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Wired for success: EdTech program at BSU provides technology resources to educators

Mark Rudin
Mark Rudin Boise State University

Technology can be a powerful educational aid. However, giving students new iPads or Surfaces won’t automatically make them better learners, or even more receptive to learning. In untrained hands, these technologies can become nothing more than personal entertainment and social media systems. Only the effective implementation of technology, bolstered with teacher training, can make a difference in students’ lives and how they learn.

Fortunately, for more than a decade, the College of Education’s EdTech department at Boise State University has offered graduate programs for teachers and other education professionals geared toward meeting this increasingly urgent need to support traditional teaching methods with emerging new technologies.

As educators across the country are now learning, technology programs aren’t just for computer science teachers. They apply to educators in all disciplines because of their focus on integrating technology as a learning aid in the classroom.

Since the early 2000s, there has been a national push to equip educators with emerging technology training, as students will need these advanced skills to succeed in our increasingly technologically based society.

Boise State was an early adopter of this movement — the university formally launched its EdTech department in 1997. Since then, hundreds of similar online educational technology degree programs have launched at universities across the country. Yet Boise State’s department remains among the largest in the nation, with between 400-500 students actively enrolled in their programs. In addition, the programs are nationally ranked in the top 20 percent of graduate programs in education, according to the 2017 U.S. News and World Report.

They offer the largest and most diverse program options for educational technology in the state. The department currently offers a doctor of education (Ed.D.) in educational technology, education specialist (Ed.S.) in educational technology and a master of educational technology (MET). It also offers graduate certificates in technology integration, online teaching and school technology coordination, and educational games and simulations.

One aspect that makes the department so popular among educators is the way the classes are conducted. All EdTech courses are online, with no campus visits required. Courses are interactive and practitioner-based, meaning Boise State instructors expect graduate students to integrate new technologies into their respective schools and classrooms as they learn it.

The department also fosters a strong community of collaboration, which is a striking accomplishment for an online-only educational format. Classes are built around skill-building group activities and lab projects, reinforced with immediate feedback from instructors. For instance, some of these activities include “quests” that students can complete to learn new online tools — ranging from simple tasks, such as how to use Google Docs, to more complex quests, such as mastering and then using new presentation technologies.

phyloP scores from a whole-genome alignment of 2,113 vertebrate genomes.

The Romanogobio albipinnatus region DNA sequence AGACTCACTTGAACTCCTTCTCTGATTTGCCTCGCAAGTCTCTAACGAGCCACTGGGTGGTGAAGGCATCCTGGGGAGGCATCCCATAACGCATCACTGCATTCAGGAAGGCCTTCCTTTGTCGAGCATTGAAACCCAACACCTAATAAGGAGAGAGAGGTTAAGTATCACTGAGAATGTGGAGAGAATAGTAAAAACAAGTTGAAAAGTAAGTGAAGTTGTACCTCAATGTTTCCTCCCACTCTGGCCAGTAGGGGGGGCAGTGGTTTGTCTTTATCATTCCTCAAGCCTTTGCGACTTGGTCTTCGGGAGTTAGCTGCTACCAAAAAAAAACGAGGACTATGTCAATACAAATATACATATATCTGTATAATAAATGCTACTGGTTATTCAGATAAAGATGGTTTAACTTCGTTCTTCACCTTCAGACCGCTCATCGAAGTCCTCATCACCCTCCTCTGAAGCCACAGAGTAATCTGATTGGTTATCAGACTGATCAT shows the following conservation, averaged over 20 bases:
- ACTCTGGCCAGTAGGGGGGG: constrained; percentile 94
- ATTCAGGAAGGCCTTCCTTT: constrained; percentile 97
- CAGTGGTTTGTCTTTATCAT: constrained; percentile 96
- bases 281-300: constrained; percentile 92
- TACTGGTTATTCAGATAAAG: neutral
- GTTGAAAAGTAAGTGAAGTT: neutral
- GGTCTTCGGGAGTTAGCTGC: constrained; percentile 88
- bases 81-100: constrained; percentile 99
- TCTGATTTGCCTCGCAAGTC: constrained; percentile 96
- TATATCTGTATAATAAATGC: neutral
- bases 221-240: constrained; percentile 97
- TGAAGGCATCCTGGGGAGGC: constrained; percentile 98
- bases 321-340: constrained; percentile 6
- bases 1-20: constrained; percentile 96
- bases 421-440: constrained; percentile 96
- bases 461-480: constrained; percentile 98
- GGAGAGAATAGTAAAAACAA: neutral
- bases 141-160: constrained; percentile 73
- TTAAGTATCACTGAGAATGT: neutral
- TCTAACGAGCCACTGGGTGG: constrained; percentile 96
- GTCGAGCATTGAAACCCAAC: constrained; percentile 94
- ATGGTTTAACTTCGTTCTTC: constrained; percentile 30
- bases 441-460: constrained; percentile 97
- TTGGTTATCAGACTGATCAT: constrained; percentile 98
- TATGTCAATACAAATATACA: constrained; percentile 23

The EdTech department plays an equally vital role in research and development, another component that makes the program nationally successful. Faculty members continually test the effectiveness of new technologies such as mobile devices, learning applications and internet-based programs before they hit the market, and provide designers with feedback. The department supports this important work with grants from the National Science Foundation, among others.

The willingness to boldly explore new teaching formats and test new technologies — in essence, the willingness to fail — has instead led to great success at BSU, which graduated the first class of these doctoral students in fall 2016.

Even as the department celebrates this and other milestones, it is determined to ensure the success and growth doesn’t end there. Administrators are working on further cultivating graduate students here in Idaho. Currently, only 20 percent of EdTech students are based in the state. In order to increase those numbers, a $1,000 Idaho teacher scholarship has been created for educators at any level who have earned their undergraduate degree at an Idaho institution or are currently employed as a K-12 or higher education teacher in the state.

The program also has partnered with the Boise State Alumni Association to offer a 15 percent discount to all Boise State alumni. The goal is to ensure that all Idaho educators and students not only have the technological tools to be their best in the classroom, but also know how to use them.

Mark Rudin is vice president for research and economic development at Boise State, where he oversees the Office of Sponsored Programs, the Office of Research Compliance, and other administrative and technical offices. His column looks at the state of scientific discovery and economic development in Idaho.

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